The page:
BY T MICHELE WALKER – The Friends of Boca Grande Community Center have managed to keep jazz alive in Boca Grande with their concert series “All That Jazz” made available to a broader audience.
World-renowned trumpeter Dominick Farinacci took to the auditorium stage Monday evening as the performance was livestreamed outside the pavilion and in area homes.
Charming and self-effacing, Cleveland’s Dominick Farinacci was joined by elite drummer, Ulysses Owens Jr. and his working trio, Jonah Pierre on piano and Thomas Milovac on bass.
“This is actually the first time the three of us have ever played together, earlier today at 1:30 p.m. It is a great testament to what incredible artists they are,” Farinacci said.
Jonah Pierre, from Jacksonville and Thomas Milovac, from Orlando, made the drive for the Boca Grande performance.
Trumpeter and Mack Avenue Recording artist Farinacci, graduated from The Juilliard School in 2005, launching his career in Japan with a prolific run of eight albums. He was named the first Ambassador to Jazz at Lincoln Center in Qatar by Wynton Marsalis, working to further integrate music into communities around the world in culturally collaborative ways.
“A dear fellow colleague who went to Juilliard back in the day,” Farinacci began as he introduced Ulysses Owens Jr.. “We were in the first class of the jazz studies program at Juilliard. It took them 100 years to get their act together. They finally did and we were glad to be in that first group. Our paths have crossed from time to time, but this gig is the first time we’re connecting onstage.”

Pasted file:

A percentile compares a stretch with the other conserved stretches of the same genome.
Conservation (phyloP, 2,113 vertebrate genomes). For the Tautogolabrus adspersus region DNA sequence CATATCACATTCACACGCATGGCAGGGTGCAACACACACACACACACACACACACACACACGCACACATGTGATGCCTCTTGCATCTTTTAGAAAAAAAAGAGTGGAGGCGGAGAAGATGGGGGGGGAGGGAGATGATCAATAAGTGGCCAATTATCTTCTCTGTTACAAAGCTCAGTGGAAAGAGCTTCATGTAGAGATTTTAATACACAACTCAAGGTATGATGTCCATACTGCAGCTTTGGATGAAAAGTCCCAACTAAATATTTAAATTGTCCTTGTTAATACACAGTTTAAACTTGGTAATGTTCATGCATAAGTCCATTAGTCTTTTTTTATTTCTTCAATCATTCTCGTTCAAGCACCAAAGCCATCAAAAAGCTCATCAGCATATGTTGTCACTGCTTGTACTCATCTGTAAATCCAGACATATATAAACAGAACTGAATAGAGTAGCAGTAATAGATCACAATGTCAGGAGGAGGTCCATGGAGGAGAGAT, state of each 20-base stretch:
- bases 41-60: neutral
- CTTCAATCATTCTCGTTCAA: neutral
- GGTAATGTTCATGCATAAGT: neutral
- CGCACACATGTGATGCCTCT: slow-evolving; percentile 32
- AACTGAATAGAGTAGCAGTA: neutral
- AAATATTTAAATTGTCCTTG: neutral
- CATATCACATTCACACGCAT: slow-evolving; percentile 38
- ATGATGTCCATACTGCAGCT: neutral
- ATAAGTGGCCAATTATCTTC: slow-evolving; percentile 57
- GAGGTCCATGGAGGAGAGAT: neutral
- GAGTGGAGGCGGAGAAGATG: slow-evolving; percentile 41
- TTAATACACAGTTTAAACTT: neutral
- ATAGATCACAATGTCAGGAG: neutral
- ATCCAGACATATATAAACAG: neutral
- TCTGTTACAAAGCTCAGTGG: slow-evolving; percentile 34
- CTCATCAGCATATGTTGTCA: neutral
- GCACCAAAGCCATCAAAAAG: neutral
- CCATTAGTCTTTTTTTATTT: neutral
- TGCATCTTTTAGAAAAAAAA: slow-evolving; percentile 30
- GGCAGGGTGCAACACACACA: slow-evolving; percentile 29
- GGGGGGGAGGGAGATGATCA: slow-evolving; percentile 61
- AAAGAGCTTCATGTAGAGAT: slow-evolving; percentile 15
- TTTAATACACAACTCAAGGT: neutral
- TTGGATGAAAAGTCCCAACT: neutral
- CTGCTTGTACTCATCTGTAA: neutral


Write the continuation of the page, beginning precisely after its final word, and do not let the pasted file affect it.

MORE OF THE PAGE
The award-winning Owens, who is a burgeoning force in the industry, has been named a Rising Star by DownBeat Critics Poll for five years straight. Owens has toured with Kurt Elling, Joey Alexander and Grammy award-winning artist Christian McBride.
Opening the set with The Gipsy Kings’ hit “Bamboleo,” followed by the delightful “Black Coffee” and an original song by Farinacci which was inspired by time spent in the desert of Qatar, Farinacci demonstrates a style which is subtle with finesse while his sound is raw and authentic.
“If you notice I’m doing a lot of talking. I think I’ve played my instrument twice in the past year and the trumpet is a physical instrument,” Farinacci explained, while interacting with the audience. The impressive ensemble sounded like they had been playing together for years.
The set continued with Louis Armstrong’s “Sunny Side of the Street,” Cole Porter’s “It’s Alright with Me” and the delightful Dianne Reeves’ “Tango.”
Farinacci’s stylistic ties to Armstrong are clear, with his brilliant improvisations that are never overdone, always melodically intact, and with spot-on intonation.
With wine and hors d’oeuvres precariously balanced on the back of golf carts, audience members were able to enjoy the jazz stylings from the comfort of their carts. The live performance which took place in the auditorium was simulcast to the Woman’s Club Room, drive-in style at the community center lawn as well as livestreamed to individual homes.
The evening ended with a standing ovation; gratitude for a rare evening of fine jazz, which is alive and well in Boca Grande.